Things That Strangers Say (2001)
In 2001 the album Things That Strangers Say was released as a solo album by Richard Ruane. Some excerpts from reviews include:
"The solo debut from Richard Ruane is a collection of songs that quickly become like good friends upon first meeting. Ruane is adept at the fine art of storytelling put to song, whether it’s about the down-and-out, leaving one’s homeland, or a dark encounter in a Dublin park. His originals speak to different shades of love, joy, mystery and real life. Ruane’s voice has a soothing quality — at times plaintive, at times mirthful, but always expressive. Ruane plugs into his soul’s emotions to bring forth well-crafted songs that speak a universal language, and linger for a long time." Terry Lickona - No Depression
"Richard Ruane’s album Things That Strangers Say is a very likable piece of acoustic music. His storytelling is honest and poignant, and he turns a good lyric. Ruane’s songs are his own and they will captivate acoustic songwriting fans. Things That Strangers Say is a solid group of well-crafted songs, lyrically clear and vocally strong. Steve Lemcke - The Burlington Free Press
“Things That Strangers Say is a stirring collection of tracks with pristine clarity and warmth. Ruane is a storyteller with a gift for place and character. Keenly observant, he builds a song from a town wino who’s “better known than our senators, congressman or mayor”; from the satisfaction of a good coffee shop; and from love, life, death, people and places on the road. Though many of the 15 songs here favor minor chords and slower tempos, Ruane picks it up occasionally, and is not without humor. You’ve got to love a folkie who can make fun of folkies.” Pamela Poulston – Seven Days
"Love the disc, very well done, some great backing talent, but what carries it for me is the writing, and your strong vocals! It will be getting some serious play. Thanks for sending your work, it's Great!" — Chris Darling, host of Us Folk on WMPG
“I think the thing that strikes me about your material is that it is not simply written, but crafted, using not only the richness of the lyrics but also the intricacies of the music to complement the songs.” — Wanda Fischer, host of The Hudson River Sampler on WAMC
About the CD:
All songs (except Crazy Man Michael) are written by Richard Ruane, copyright Okey Dokey Folkie Music (BMI), all rights reserved. Please do not reproduce these without express written permission.
Click on a song title to read the lyrics (you'll need Acrobat Reader)
1. Don’t You Trust Me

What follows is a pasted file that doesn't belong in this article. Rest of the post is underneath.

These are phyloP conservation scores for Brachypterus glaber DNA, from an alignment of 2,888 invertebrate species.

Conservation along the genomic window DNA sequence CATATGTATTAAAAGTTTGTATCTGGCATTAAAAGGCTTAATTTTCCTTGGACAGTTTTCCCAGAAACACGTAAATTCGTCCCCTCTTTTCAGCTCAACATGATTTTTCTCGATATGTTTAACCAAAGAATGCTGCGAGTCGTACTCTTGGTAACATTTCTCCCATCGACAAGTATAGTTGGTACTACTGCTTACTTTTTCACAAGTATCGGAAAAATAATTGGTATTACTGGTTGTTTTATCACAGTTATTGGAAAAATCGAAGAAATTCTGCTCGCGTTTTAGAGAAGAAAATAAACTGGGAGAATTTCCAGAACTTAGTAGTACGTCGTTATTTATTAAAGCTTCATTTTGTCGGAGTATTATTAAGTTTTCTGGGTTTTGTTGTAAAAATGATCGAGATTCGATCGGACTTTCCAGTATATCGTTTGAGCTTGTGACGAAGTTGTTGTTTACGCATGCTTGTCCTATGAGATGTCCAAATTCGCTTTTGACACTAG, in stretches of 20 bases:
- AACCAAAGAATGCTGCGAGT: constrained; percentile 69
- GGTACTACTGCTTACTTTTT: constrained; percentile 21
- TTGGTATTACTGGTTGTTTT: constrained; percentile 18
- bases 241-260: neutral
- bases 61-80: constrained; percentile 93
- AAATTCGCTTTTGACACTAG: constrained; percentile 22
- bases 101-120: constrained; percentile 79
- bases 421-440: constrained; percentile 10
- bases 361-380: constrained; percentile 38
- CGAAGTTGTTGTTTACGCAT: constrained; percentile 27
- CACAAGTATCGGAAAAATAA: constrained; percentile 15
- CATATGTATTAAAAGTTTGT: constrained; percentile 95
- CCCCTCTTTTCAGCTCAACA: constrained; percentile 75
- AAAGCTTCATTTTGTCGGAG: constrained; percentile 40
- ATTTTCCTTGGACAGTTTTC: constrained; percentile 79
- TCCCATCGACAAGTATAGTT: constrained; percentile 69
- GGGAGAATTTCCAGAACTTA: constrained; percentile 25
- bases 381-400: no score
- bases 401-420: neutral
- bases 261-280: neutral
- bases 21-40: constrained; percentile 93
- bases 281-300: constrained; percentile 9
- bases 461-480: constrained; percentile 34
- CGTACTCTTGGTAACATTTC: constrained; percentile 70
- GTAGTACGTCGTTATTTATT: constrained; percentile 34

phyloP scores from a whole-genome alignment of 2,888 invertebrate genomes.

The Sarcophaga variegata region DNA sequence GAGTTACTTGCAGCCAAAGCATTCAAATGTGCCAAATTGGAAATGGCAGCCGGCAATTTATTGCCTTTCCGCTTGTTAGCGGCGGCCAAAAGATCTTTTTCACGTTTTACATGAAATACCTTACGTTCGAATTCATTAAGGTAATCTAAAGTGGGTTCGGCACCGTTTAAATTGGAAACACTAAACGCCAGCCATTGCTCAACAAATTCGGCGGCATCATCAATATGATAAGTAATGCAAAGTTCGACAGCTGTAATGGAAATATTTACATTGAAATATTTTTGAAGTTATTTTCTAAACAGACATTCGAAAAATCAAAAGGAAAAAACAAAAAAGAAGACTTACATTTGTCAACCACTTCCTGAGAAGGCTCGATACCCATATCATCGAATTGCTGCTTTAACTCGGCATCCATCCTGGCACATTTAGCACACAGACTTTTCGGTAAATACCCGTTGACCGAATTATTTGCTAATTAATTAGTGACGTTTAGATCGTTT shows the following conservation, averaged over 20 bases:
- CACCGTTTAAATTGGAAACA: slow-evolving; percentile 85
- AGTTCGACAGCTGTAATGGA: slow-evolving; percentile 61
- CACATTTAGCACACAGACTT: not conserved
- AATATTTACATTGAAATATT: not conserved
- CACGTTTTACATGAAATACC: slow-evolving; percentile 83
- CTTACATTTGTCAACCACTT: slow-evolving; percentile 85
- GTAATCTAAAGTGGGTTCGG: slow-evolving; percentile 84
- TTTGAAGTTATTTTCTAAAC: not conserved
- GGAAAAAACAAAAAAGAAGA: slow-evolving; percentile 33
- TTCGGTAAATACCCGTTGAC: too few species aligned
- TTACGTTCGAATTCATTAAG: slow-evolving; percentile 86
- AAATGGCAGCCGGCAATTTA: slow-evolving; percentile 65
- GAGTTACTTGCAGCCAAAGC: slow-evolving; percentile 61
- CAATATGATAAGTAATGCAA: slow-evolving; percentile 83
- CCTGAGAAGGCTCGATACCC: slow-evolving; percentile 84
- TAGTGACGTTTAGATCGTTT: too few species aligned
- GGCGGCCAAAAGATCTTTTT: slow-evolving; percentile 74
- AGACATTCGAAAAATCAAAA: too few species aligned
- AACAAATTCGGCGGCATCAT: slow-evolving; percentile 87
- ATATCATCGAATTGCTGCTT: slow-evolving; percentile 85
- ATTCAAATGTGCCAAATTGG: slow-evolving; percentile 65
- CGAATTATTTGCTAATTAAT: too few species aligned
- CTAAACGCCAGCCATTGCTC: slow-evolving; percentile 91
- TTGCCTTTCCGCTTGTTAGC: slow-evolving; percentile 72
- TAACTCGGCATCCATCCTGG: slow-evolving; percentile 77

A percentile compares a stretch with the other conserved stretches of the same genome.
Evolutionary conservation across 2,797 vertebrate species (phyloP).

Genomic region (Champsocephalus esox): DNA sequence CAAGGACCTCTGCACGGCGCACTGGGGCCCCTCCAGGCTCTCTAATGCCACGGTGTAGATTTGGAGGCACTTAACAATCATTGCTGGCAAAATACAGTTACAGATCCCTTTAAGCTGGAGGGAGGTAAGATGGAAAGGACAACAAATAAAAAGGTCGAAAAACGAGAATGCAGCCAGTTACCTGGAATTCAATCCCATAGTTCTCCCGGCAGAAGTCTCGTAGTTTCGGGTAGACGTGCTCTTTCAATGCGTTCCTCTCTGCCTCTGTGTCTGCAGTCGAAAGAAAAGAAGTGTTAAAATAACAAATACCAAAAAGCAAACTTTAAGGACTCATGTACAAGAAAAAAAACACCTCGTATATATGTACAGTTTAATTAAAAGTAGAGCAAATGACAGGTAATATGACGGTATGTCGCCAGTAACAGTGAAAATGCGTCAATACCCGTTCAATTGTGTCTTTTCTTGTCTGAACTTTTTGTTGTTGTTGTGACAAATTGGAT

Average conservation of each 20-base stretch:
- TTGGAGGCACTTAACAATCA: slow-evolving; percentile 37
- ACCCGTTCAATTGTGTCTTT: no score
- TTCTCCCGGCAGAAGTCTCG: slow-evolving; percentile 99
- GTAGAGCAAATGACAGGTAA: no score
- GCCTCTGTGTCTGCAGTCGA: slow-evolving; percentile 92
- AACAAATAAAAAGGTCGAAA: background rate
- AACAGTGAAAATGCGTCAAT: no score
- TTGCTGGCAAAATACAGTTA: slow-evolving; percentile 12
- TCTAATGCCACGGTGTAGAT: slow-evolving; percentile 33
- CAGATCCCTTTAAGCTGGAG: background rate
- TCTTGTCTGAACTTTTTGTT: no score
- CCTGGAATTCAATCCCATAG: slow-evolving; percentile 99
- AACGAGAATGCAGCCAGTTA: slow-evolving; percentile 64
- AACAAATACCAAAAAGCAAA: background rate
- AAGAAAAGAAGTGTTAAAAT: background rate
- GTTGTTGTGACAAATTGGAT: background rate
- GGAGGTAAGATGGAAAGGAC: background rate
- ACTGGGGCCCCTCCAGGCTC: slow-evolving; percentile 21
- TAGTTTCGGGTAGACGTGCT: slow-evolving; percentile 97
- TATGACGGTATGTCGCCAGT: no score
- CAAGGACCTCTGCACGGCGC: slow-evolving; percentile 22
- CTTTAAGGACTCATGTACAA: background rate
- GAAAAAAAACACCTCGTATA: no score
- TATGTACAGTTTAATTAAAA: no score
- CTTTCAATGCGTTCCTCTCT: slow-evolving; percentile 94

RR – vocals, guitar. Rachel Bissex – vocals. Mitch Barron – bass.
This song was written after a friend heard Old Lovers and said, “Didn’t you have any really bad relationships?” Only one I can think of, but at least I got a song out of it.
2. Old Lovers
RR – vocals, guitar. Louise Taylor – vocals. Mitch Barron – bass.
3. Milk, No Sugar
RR – vocals, mandolin. Moira Smiley – vocals. Michael Corn – guitar. Ron Rost – bass.
The refrain for this song was originally from a play I was writing about a bus trip from London to Athens (stopping at the highway cafés figured prominently). When I started frequenting the Middlebury Coffeehouse (alas, now defunct), the refrain came back to me and I wrote the rest of the song around it.
4. A Heart That’s Open Wide
RR – vocals, guitar. Pete Sutherland – fiddle. Mitch Barron – bass.
5. Light of the World
RR – vocals, guitar. Jennifer Kimball – vocals. Mitch Barron – bass.
6. Joy That Carries Me
RR – vocals, guitar. Moira Smiley – vocals. Su White – vocals. Beth Duquette – vocals. Pete Sutherland – fiddle. Peter Engisch – piano. Mitch Barron – bass.
My own “Ode to Joy.” A few people have asked me for the chords for this song; it’s one of my simplest. The verses start out with GDC CDG a couple times, then switch to GDC GDC GDC, then the refrain is CDG repeated four times.
7. Rapid City
RR – vocals, guitar.
This is my token DADGAD tuning song on the CD. Shortly after I wrote this, I sent a recording to my brother Tom. When I talked to him next, he told me he really liked the song, but had no idea what it was about. I offered to tell him, but he said, “Don’t do that!” So, more info on request.
RR – vocals, guitar. Patti Casey – vocals. Viveka Fox – fiddle. Mitch Barron – bass.
This song is about leaving the US once, with no clear concept about when or if I’d be coming back.
RR – vocals, mandolin. Michael Chorney – vocals. Michael Corn – guitar. Peter Engisch – piano. Ron Rost – bass.
10. Behind the Houses
RR – vocals, mandolin. Olaf Fub – electric guitars. Mitch Barron – bass.
RR – vocals, guitar, mandolin. Michael Chorney – vocals. Pete Sutherland – fiddle. Mitch Barron – bass.
12. Not That Man
RR – vocals, guitar. Mitch Barron – bass.
RR – vocals, mandolin, guitar, banjo. Susan Reit – recorder. Mitch Barron – bass.
14. Crazy Man Michael by Richard Thompson and Dave Swarbrick
RR – vocals, mandolin. Patti Casey – vocals. Viveka Fox – fiddle. Mitch Barron – bass.
15. Playing the Label in Waltz Time
RR – Thorens TD 280 turntable
Properly called a run-off track. It seemed like a good idea at the time.
16. Well-Meaning Folks With Guitars
RR – vocals, guitar.
This was going to be a hidden track. It probably should have been. It was written after hearing a chance comment at a national Folk Alliance conference.